Thursday, January 26, 2012

Hi, I'm Kasab.

One India. Many colours. All blending into one. Right. Today's Republic Day and seems apt for this blogpost. I've just moved to a new city in a different state and I ride a bike of that state registration. As is procedure, I should either pay my road tax or change my bike registration. Here are things I realised about the first few statements of this post while going about it.

I realised that I (and other poor hapless people in my position) are potential Kasabs. We could potentially engineer a bomb blast, unlike most other locals. It is perfectly necessary for us prove that each of us are our father's children, many times over so that in an event that we do actually engineer that blast we may be caught at the addresses in the address proofs we furnish. And if we have none to furnish, we can get those 'done' by just about any legal professional. My other problem is that I don't actually have any permanent address proof because I never had a 'permanent address'. The addresses on various other documents were old addresses. After getting ourselves an identity, we become worth a bunch of documents that stand taller than our own heights.

The reason I had to get my bike registration done is this small little thing called road tax. Assumably, they build the roads are built and maintained with that money. So I have no right to be driving around roads we don't pay for, unless of course you're passing through only for a small while and you have got your No Objection Certificate which allows you do that for the period it stipulates.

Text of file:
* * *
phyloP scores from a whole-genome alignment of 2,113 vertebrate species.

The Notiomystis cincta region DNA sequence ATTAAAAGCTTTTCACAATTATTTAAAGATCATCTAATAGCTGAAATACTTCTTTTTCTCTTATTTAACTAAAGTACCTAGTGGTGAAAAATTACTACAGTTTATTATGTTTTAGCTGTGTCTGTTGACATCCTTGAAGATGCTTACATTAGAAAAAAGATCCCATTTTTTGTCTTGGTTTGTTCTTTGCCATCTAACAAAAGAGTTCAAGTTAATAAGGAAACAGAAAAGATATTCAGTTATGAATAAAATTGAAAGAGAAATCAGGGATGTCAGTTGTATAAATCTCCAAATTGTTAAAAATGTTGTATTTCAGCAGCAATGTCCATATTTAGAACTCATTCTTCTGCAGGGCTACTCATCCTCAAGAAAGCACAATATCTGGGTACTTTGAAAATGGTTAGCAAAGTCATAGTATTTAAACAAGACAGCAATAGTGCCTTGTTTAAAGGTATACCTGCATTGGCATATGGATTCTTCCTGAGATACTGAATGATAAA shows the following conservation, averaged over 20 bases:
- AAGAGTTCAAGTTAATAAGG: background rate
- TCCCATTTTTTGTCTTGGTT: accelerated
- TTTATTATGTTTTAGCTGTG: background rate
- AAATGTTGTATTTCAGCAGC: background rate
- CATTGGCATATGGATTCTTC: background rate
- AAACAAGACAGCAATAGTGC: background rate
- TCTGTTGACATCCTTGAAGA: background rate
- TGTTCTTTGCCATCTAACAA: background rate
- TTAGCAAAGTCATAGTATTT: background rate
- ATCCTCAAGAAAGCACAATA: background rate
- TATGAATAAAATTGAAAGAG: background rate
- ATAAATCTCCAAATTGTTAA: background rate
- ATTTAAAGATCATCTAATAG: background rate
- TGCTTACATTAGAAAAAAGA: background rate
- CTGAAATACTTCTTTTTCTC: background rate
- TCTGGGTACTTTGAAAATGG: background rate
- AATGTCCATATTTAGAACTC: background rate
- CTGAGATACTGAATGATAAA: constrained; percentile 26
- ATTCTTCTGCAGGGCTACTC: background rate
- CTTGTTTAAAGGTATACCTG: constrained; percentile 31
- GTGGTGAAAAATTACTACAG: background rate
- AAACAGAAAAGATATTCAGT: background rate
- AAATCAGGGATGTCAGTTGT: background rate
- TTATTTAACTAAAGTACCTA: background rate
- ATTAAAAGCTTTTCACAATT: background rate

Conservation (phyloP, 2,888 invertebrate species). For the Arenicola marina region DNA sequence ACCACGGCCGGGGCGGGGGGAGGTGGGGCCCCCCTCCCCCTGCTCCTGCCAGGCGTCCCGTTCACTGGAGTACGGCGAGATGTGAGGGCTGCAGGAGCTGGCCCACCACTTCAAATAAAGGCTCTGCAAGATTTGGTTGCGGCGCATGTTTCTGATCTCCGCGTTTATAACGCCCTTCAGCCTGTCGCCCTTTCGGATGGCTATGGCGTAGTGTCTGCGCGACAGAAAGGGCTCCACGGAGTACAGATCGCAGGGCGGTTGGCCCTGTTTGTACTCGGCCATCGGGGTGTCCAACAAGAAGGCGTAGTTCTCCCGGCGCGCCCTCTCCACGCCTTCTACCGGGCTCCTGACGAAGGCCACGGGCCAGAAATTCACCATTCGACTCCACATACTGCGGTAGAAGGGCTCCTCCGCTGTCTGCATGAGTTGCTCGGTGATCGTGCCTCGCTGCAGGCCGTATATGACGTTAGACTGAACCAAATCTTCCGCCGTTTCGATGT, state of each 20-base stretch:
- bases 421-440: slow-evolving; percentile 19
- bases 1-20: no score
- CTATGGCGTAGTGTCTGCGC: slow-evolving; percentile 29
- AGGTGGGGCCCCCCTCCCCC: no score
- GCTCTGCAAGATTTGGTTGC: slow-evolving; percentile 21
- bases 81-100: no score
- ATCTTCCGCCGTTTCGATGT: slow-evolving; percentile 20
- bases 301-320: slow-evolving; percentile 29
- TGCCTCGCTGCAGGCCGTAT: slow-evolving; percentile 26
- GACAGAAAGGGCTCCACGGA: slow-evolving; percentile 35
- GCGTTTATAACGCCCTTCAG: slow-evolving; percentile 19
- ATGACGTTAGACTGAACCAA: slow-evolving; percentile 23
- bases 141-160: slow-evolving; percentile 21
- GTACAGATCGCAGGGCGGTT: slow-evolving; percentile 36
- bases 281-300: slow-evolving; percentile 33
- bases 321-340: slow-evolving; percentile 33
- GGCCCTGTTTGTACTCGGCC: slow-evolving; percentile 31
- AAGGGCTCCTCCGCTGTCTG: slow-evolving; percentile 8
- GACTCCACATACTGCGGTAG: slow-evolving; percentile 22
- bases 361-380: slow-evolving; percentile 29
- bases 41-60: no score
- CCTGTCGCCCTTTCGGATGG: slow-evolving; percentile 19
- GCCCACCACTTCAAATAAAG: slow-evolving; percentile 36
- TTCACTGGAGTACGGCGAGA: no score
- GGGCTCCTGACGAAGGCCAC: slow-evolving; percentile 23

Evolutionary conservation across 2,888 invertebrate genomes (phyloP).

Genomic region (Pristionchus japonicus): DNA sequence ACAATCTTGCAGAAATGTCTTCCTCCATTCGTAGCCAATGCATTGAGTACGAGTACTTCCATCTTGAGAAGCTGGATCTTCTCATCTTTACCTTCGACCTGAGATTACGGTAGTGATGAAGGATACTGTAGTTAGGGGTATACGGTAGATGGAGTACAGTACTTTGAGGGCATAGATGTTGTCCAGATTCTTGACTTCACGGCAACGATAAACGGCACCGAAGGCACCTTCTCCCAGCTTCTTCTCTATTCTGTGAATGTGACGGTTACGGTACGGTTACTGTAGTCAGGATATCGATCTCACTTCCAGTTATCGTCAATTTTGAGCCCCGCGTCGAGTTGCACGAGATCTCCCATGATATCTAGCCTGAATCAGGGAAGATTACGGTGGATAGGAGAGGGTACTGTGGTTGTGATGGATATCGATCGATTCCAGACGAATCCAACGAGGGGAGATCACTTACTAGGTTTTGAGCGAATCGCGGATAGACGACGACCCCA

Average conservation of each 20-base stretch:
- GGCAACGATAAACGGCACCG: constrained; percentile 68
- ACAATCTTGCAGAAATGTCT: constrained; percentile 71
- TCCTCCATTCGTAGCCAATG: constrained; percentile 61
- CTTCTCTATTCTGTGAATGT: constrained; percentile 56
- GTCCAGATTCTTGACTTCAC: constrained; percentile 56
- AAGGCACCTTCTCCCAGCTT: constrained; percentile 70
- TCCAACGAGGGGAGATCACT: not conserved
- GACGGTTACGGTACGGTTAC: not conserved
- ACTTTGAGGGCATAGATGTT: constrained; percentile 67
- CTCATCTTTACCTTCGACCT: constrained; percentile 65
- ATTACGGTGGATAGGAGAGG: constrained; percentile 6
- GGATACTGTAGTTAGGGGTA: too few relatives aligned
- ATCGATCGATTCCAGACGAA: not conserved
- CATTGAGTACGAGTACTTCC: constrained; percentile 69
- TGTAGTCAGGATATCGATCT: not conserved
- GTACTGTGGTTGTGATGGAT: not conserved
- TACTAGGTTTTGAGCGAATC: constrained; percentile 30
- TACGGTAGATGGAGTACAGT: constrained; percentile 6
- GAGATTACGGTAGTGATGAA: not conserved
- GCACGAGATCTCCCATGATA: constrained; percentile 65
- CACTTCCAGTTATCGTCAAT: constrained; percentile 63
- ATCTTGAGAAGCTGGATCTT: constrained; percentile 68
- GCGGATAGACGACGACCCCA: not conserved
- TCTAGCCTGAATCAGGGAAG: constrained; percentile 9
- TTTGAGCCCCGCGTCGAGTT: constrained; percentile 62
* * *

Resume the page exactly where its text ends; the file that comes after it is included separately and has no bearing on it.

You'd only have to see the expression on the face of a cop once he sees a non-state registration bike and stops it to know what I'm saying now. The eager look through his Ray Ban sunglasses is inexplicable, probably because of the opportunity to buy a Ray Ban for his wife I suppose. We are officially strangers in a strange land where it was clearly suspicious to be so. We were more likely to do something unlawful and have to be pre-checked with bias for any possible future action of ours unlike all other people. That seemed to justify the tone of the actions, if not the actions themselves.

While my respect is for the law, the questions are begged to be asked. Why is it that I am approached like a criminal? When does the innocent till proven guilty equation change for special people? If I am an Indian belonging to India and its increasing number of states, why is it a crime to take my Indian bike on Indian roads and celebrate the Indian life whether I'm from your state or mine? Why do I have to prove among most important things that I am my father's son and that I actually exist? Thank God that I don't have to prove that my father is the son of his dad.

While you may beg to defend the "law", I must question where it comes from and what it achieves. It's one thing to furnish what you have. You cannot not stay at the house you are staying at. Or does the Govt. endorse the growing real estate boom so that you have one? You can only be the son of your father and of no one else. Just because a document is 'official', it needn't be right. What you furnish should be what you have and not what you can create - the point being it should reflect information that is present, true and correct. You don't need to create it.

The bottomline: Why is it that one is assumed to be a criminal? Where does that assumption end? How unsingleminded that does make my diverse, colourful and uniquely different nation now?

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